In the West Coast PADD 5 market, retail diesel prices rose by 1.2 cents to average $2.960/gallon. This was the largest price increase among the PADDs. PADD 5 prices were 66.4 cents below their level from last year. Until December 2019, PADD 5 had been the only district where diesel prices were higher than they were in the same week last year. Subsequently, prices rose until this was true in all other PADDs. Prices have fallen dramatically, and the national average price is now well below its level of last year. PADD 5 prices excluding California rose by 1.0 cent to average $2.596/gallon. This price was 61.2 cents below the retail price for the same week last year. California diesel prices rose by 1.4 cents to reach an average price of $3.260/gallon. Until the week ended June 24, 2019, California had been the only major market where diesel prices were above $4/gallon, where they had been for nine weeks. California prices retreated below $4/gallon from July through October, rose above $4/gallon again during the first three weeks of November, and declined since then until just the past four weeks. California diesel prices were 69.3 cents lower than they were at the same week last year.
Retail Gasoline Prices
The COVID-19 pandemic is having a massive impact on the U.S. gasoline market. With the phased re-opening of the economy, demand is rising, as are prices. However, the economic reopening has led to a massive increase in coronavirus infections, and some states are being forced to rethink their strategies, particularly regarding indoor dining and drinking. During the week ended June 8, U.S. retail gasoline prices finally regained the $2/gallon threshold, after falling below this level during the week ended April 6 and remaining there for the next nine weeks. During the current week ended July 6, average retail prices for gasoline rose slightly by 0.3 cents/gallon to average $2.177/gallon. Prices rose in PADDs 1, 4 and 5, while falling in PADDs 2 and 3. Retail gasoline prices for the current week were 56.6 cents per gallon lower than they were one year ago. Until November, gasoline prices had been below their levels of last year. Prices then rose to surpass last year’s levels in all PADDs. The downhill price slide changed this, making gasoline a bargain. Until the pandemic, it had been over four years since the average retail price for gasoline was below the $2/gallon mark.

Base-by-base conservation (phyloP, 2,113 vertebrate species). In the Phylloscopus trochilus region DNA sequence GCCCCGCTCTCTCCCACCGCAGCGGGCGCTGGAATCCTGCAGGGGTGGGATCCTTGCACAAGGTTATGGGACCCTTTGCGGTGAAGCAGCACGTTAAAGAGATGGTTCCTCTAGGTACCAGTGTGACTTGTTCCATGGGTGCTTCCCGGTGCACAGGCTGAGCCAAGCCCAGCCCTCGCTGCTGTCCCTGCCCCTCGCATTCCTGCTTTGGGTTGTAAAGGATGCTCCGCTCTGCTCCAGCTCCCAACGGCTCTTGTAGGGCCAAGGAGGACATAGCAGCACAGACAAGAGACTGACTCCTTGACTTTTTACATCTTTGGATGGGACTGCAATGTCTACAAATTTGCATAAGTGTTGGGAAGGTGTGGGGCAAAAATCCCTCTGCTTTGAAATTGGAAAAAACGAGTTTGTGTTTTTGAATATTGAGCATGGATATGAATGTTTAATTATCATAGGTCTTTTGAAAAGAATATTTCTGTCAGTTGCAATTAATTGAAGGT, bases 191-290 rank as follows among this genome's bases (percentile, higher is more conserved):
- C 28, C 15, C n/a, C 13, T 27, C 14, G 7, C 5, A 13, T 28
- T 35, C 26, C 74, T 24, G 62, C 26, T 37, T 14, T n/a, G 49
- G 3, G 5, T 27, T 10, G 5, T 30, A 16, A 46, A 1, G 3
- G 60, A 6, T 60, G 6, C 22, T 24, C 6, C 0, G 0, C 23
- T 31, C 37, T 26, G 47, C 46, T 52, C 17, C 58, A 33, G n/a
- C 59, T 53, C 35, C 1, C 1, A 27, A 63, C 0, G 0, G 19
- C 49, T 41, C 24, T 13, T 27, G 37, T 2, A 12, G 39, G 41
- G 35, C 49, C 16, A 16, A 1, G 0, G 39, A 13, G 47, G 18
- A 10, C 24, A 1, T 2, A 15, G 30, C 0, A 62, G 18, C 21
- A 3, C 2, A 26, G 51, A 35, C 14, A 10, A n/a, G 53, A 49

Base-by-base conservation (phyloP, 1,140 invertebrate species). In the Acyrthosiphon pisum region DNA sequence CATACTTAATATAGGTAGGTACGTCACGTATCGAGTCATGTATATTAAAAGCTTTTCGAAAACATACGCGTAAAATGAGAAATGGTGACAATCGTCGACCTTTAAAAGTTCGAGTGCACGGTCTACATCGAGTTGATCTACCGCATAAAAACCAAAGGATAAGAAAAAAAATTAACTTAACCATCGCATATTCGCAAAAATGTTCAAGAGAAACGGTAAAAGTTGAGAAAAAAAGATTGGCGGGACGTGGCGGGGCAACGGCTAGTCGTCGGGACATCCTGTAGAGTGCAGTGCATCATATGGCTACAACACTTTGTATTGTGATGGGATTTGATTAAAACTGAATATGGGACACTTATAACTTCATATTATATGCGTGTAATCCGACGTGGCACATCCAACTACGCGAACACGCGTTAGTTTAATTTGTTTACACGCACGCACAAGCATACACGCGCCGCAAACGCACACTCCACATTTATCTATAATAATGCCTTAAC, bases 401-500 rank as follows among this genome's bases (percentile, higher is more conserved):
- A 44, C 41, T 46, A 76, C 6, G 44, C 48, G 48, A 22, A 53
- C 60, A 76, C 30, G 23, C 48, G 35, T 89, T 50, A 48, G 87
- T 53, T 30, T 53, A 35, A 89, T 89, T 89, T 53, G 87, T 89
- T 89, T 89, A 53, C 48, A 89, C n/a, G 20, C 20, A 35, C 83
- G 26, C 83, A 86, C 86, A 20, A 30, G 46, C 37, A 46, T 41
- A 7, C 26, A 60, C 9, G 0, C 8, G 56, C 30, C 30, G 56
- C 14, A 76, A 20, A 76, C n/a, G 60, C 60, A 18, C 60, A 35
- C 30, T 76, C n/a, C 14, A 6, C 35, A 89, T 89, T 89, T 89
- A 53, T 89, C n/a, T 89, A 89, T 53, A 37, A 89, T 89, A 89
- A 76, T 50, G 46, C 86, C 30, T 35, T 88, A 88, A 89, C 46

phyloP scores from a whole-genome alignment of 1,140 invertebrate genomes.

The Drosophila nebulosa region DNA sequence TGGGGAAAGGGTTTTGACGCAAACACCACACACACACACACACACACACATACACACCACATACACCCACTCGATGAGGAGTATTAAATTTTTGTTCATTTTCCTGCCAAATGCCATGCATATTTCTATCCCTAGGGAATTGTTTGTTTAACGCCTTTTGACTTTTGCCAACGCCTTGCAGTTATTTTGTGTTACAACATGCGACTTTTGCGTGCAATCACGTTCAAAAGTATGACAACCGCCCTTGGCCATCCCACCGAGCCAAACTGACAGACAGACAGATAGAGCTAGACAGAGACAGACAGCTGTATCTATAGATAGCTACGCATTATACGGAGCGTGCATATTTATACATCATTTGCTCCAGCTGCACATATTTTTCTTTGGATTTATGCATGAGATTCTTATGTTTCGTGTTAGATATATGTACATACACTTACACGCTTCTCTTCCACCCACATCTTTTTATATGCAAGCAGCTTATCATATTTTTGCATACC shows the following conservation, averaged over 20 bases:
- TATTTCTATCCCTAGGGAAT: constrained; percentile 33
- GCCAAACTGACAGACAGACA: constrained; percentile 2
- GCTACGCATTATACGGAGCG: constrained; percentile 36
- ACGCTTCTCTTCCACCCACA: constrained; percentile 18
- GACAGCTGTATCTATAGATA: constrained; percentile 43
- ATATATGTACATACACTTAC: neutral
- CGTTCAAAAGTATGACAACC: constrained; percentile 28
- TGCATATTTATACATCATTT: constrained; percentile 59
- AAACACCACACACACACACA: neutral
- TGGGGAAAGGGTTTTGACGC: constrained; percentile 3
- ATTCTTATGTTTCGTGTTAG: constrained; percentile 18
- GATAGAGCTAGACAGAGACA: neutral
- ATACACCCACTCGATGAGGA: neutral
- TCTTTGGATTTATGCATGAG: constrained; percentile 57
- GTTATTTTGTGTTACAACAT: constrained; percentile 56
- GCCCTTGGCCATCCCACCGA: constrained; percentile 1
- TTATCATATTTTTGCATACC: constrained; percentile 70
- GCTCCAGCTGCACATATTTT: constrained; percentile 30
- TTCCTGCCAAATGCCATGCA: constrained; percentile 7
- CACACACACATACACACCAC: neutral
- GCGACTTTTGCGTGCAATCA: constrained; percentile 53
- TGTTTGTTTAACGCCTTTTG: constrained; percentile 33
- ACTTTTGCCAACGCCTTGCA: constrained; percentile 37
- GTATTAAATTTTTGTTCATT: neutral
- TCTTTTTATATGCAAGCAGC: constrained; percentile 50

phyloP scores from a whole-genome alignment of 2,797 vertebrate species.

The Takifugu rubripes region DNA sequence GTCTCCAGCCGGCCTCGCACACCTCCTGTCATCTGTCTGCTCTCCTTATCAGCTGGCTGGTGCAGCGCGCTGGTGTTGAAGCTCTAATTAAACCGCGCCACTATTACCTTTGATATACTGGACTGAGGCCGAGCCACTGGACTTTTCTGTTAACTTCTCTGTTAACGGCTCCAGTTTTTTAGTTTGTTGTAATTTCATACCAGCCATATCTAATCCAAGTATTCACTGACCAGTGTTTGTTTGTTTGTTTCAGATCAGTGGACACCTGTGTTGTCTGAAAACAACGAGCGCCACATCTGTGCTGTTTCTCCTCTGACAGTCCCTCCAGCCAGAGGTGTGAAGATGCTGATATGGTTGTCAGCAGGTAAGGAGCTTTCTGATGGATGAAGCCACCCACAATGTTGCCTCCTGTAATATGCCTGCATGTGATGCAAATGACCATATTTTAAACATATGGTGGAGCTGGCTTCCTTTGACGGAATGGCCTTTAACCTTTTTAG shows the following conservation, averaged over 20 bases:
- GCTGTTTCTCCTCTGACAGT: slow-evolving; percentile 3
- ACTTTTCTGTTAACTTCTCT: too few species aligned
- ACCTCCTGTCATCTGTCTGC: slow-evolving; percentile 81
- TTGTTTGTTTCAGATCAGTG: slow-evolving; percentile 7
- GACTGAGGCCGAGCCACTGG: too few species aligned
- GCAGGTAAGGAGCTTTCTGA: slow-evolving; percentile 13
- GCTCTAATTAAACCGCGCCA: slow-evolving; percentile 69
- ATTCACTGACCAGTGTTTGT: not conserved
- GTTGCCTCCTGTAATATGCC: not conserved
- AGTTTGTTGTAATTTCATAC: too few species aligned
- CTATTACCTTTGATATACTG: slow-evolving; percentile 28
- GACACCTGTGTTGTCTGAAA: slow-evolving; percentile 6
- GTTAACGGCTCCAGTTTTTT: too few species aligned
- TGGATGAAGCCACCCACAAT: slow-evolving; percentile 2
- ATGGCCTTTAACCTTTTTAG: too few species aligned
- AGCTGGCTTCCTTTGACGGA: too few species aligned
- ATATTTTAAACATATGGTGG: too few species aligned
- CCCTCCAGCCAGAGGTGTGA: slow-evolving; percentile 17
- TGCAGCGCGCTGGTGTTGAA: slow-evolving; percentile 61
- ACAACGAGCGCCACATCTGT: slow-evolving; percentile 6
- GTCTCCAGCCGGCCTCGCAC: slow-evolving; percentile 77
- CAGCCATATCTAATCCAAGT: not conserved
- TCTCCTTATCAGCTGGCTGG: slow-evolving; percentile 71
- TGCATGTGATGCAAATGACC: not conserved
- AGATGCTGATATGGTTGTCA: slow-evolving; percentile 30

Looking back at historic prices, gasoline prices hit a peak of $2.903/gallon during the week ended October 8, 2018. Prices then slid downward for 14 weeks in a row, shedding a total of 66.6 cents per gallon. In the next 17 weeks, prices marched back up by 66 cents/gallon. Prices came very close to the peak they hit in early October 2018. However, the months of May and the June 2019 brought an easing of prices amounting to 23.3 cents per gallon. The week ended July 1 reversed that downward trend and sent prices up once again. The COVID-19 pandemic caused a price collapse, but prices began to recover in May.
For the current week ended July 6, East Coast PADD 1 gasoline retail prices rose by 1.4 cents to arrive at an average of $2.100/gallon. This week’s average price was 56.1 cents/gallon below where it was during the same week last year. Within PADD 1, New England prices edged up by 0.1 cent to average $2.097/gallon. Central Atlantic market prices rose slightly by 0.2 cents, reaching an average of $2.239/gallon. Prices in the Lower Atlantic market rose by 2.6 cents to average $2.015/gallon.
In the Midwest PADD 2 market, retail gasoline prices fell by 0.8 cents to average $2.102/gallon. PADD 2 prices for the week were 56.6 cents/gallon lower than they were for the same week last year.
In the Gulf Coast PADD 3 market, gasoline prices fell by 1.1 cents to average $1.859/gallon. This was the largest price drop among the PADDs. During the week ended March 16, PADD 3 was the first region where retail prices fell below the $2/gallon level. It was joined subsequently by PADD 2, then by PADD 1, and then by PADD 4. Currently, PADD 3 remains the only PADD where prices are still below $2/gallon. PADD 3 usually has the lowest average prices among the PADDs. PADD 3 prices for the week were 55.9 cents/gallon lower than for the same week last year.
In the Rocky Mountains PADD 4 market, gasoline pump prices increased by 1.0 cent, reaching an average price of $2.325/gallon. This week’s PADD 4 prices were 47.1 cents/gallon lower than at the same time last year.